Remember her, in particular? She’s the Shadow Cabinet Minister for Work and Pensions, the one who agrees with the Tories on pension reform and disagrees with them on welfare because she says their welfare reforms don’t go far enough. She’s the one who’s making the working class the ultimate offer it can’t accept; that of a Labour Party that will be harsher on welfare claimants than Ian Duncan Smith.
Do you really want these people emerging on top of the “ideological battle” for the soul of the Labour Party? Do you think it matters? Because when they published their defining document last year, Ed Miliband himself wrote the introduction, and, as we can see with Reeves, he’s appointed some of the principle figures within it to key roles in his shadow cabinet. These people will be major players if he wins.
Yet, how much do you want a government led by the “theorists” of Blue Labour? Doesn’t the incongruity of the “left wing” of the party adopting the colour of the Tories, and their “One Nation” language, not come over as slightly creepy? Furthermore, if you’ve ever been on their website, you need to take a look at their introductory blurb. It really is something:
“Blue Labour is the Labour Party pressure group that aims to put relationships and responsibility at the heart of British politics … the organisation is dedicated to reclaiming distinctive traditions of reciprocity and mutuality in the labour movement … respect for family, faith and work with a commitment to the common good: sustainable politics that helps people lead meaningful lives.”
Could it be any more management-speak if it tried? Full of fuzzy sounding buzzwords and flight-of-fancy, and impossible to accurately define “concepts.” This is focus group language, the kind of stuff companies try to fill the heads of their sales teams with. Yet even for those not versed in the convoluted code of political discourse, that should have alarm bells ringing, loudly.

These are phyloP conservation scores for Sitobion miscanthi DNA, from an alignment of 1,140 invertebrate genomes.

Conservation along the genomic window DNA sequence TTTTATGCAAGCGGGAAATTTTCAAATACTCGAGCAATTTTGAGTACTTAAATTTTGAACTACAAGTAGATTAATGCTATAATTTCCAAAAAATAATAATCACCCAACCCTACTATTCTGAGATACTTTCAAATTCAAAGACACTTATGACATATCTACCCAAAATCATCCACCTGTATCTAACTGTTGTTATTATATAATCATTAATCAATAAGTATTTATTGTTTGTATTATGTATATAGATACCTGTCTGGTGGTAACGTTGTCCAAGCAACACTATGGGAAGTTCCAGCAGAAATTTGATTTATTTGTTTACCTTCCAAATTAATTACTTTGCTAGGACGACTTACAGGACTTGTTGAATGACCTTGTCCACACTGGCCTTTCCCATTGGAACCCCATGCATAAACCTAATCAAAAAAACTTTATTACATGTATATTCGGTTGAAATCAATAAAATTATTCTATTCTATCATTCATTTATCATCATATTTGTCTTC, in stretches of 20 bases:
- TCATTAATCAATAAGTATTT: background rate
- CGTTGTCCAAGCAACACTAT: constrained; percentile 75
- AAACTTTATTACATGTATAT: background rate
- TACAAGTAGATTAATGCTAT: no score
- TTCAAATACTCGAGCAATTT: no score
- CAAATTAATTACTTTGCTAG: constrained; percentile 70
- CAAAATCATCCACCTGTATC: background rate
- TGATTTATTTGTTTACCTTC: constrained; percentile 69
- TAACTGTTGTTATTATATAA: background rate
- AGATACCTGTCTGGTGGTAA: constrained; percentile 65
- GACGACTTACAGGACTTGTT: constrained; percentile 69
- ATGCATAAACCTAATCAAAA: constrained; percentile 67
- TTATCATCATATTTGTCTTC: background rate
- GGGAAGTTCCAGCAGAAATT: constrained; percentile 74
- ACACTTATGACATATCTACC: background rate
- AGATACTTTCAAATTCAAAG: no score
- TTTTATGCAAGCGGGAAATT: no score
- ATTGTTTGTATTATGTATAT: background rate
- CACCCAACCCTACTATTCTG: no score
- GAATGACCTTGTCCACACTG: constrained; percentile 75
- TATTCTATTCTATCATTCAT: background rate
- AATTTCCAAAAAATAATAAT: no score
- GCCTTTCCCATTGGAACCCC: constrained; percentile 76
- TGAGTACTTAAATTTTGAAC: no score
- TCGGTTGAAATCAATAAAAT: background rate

“Relationships and responsibility” is a simple enough code. The system should work on the basis that you have to give something in order to get something. The later use of the word “reciprocity” – trade-off, scratch my back and I’ll scratch yours – accentuates the point if it wasn’t already clear. It’s the language which propels Labour down the road towards Johann Lamont’s “end of the something for nothing culture” speech.
“Respect for family, faith and work” is a terrifying phrase, the language of the moral crusade, language with sinister connotations which send the brain reeling in a thousand directions. What does faith have to do with British politics?
When they talk about family what do they mean? Family values? Which ones? Equating work with those things is … surreal.
Their own Big Book of Ideas also contains a foreword from Ed Miliband, and amongst the “contributors” to what’s in there are The Fabian Society, Progress, Compass and … the Christian Socialist Movement. You know what the book is called? This book from the organisation which, elsewhere, has described itself as the Labour organisation that wants to “reconnect” with the core vote, and the mass membership?
It’s called “The Labour Tradition and the Politics of Paradox.” With a name like that, you know it’s not going to be on the night stands beside the next James Patterson novel.